But in the favela, that’s a big “if.” In the early years of the project, scientists and community leaders successfully lobbied the federal government for $36 million to build a road and sewer lines through some of the most flood-prone parts of Valley 4 and a neighboring valley, as well as new housing for 271 households, or about 7% of the population. But today just a fraction of the project is built. A tidy row of apartment buildings sits empty along a freshly paved street at the lowest end of Valley 4. But sewage still flows down an open stream. In the adjoining valley, the only sign of work is a dirt road running down a hillside.
Delays ate into the funding, the researchers say. And in 2015, gangs controlling the other valley shut down the construction there, fearing it would give police easier access. “That project should have been done 10 years ago,” Ko laments.
Given such difficulties, the scientists are looking for cheaper, quicker ways to make inroads against leptospirosis. They want to know how to fine-tune extermination campaigns, and whether things as simple as fencing off certain areas, or giving everyone rubber boots, could help.
The researchers hope to first test such interventions using a computer model that simulates how people, rats, and the bacteria commingle in the favela. Right now, the model—being developed by Costa and scientists at Yale and the University of Liverpool in the United Kingdom—is relatively coarse; researchers can run scenarios only at the level of a whole valley. Eventually, they hope to be able to see patterns at a much finer scale, just tens of meters.
Still, insights that from Pau da Lima are influencing city government practices. Fifteen years ago, for instance, Salvador’s rat control efforts were haphazard, often centering on affluent neighborhoods where residents and the politically connected complained, Ko says. Today, in contrast, the city focuses on 11 neighborhoods with the highest leptospirosis rates. In 2015, exterminators went house to house in five of the worst areas, leaving poison where they found signs of rats. When a case of leptospirosis is reported anywhere in the city, a team applies the same treatment within 200 meters of the patient’s home.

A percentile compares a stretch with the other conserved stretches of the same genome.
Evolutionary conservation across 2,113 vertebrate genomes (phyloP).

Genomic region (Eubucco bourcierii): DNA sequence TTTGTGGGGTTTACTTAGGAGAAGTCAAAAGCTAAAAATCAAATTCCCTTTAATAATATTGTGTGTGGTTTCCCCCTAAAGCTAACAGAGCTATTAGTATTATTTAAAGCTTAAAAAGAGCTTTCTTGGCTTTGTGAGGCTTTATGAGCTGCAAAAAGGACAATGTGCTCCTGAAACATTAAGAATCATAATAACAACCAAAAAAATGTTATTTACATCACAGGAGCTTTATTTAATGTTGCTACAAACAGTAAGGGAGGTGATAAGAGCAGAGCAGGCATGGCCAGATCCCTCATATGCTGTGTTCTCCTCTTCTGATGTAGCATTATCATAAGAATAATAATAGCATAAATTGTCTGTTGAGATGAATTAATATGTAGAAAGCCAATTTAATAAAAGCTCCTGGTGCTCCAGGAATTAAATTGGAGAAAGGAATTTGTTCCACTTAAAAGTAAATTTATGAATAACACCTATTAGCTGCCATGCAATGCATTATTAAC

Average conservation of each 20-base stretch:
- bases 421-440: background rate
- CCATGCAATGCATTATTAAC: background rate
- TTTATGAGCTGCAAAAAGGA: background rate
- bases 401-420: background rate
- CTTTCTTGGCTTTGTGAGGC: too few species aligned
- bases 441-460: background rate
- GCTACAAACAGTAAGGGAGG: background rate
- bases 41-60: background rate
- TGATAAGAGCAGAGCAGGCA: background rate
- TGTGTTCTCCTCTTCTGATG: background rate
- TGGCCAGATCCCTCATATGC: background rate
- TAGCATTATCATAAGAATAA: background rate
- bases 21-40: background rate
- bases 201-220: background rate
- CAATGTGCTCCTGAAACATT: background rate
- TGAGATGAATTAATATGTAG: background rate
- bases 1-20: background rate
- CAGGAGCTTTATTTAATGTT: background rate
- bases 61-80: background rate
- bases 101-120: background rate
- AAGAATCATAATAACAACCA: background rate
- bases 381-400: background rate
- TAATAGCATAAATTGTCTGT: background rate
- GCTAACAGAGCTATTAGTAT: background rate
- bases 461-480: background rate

Ko admits that they don’t yet have data confirming that such strategies reduce infections. But “my gut feeling,” he says, “is that we have to figure out ways to reduce the rat population.”
A morning spent with the city’s rat patrol, however, offers a glimpse into the difficulties of brute-force extermination. An aging Volkswagon van parks on a ridge above Valley 4, and eight people spill out, wearing white and blue polo shirts emblazoned with a logo reading “Centro de Controle de Zoonoses.” They are responding to a report that a 12-year-old boy had come down with a fever—perhaps leptospirosis.
The agents fan out into the valley to hunt for signs of rats and distibute poison. Last year, the city had five of these vans and a staff of 120 conducting extensive, neighborhood-wide campaigns, says Maria Gorete Magalhães Rodrigues, who oversees the city’s rat program. But with the arrival of the Zika virus, four vans and 80 workers were reassigned to fight mosquitoes. Now, her rat team responds only to reports of infections.
“Leptospirosis is not taken as seriously as it should be,” she says through a translator. Then she switches briefly to English: “But I fight for leptospirosis.”
After less than 20 minutes of rat hunting, the agents in Valley 4 suddenly retreat up the hill and back to the van. It turns out one had seen a policeman and feared bullets might start flying. Valley 4’s rats, it seemed, would be safe for the moment.
More on our Urban Planet special package
- "Use our infographics to explore the rise of the urban planet" introduction
- "Leave no city behind" editorial by M. Acuto and S. Parnell
- Podcast interview with author Warren Cornwall on "A plague of rats" news feature
- "Welcome to our urban planet": Video produced and narrated by Science
- Science's previous editorial and news coverage on urbanization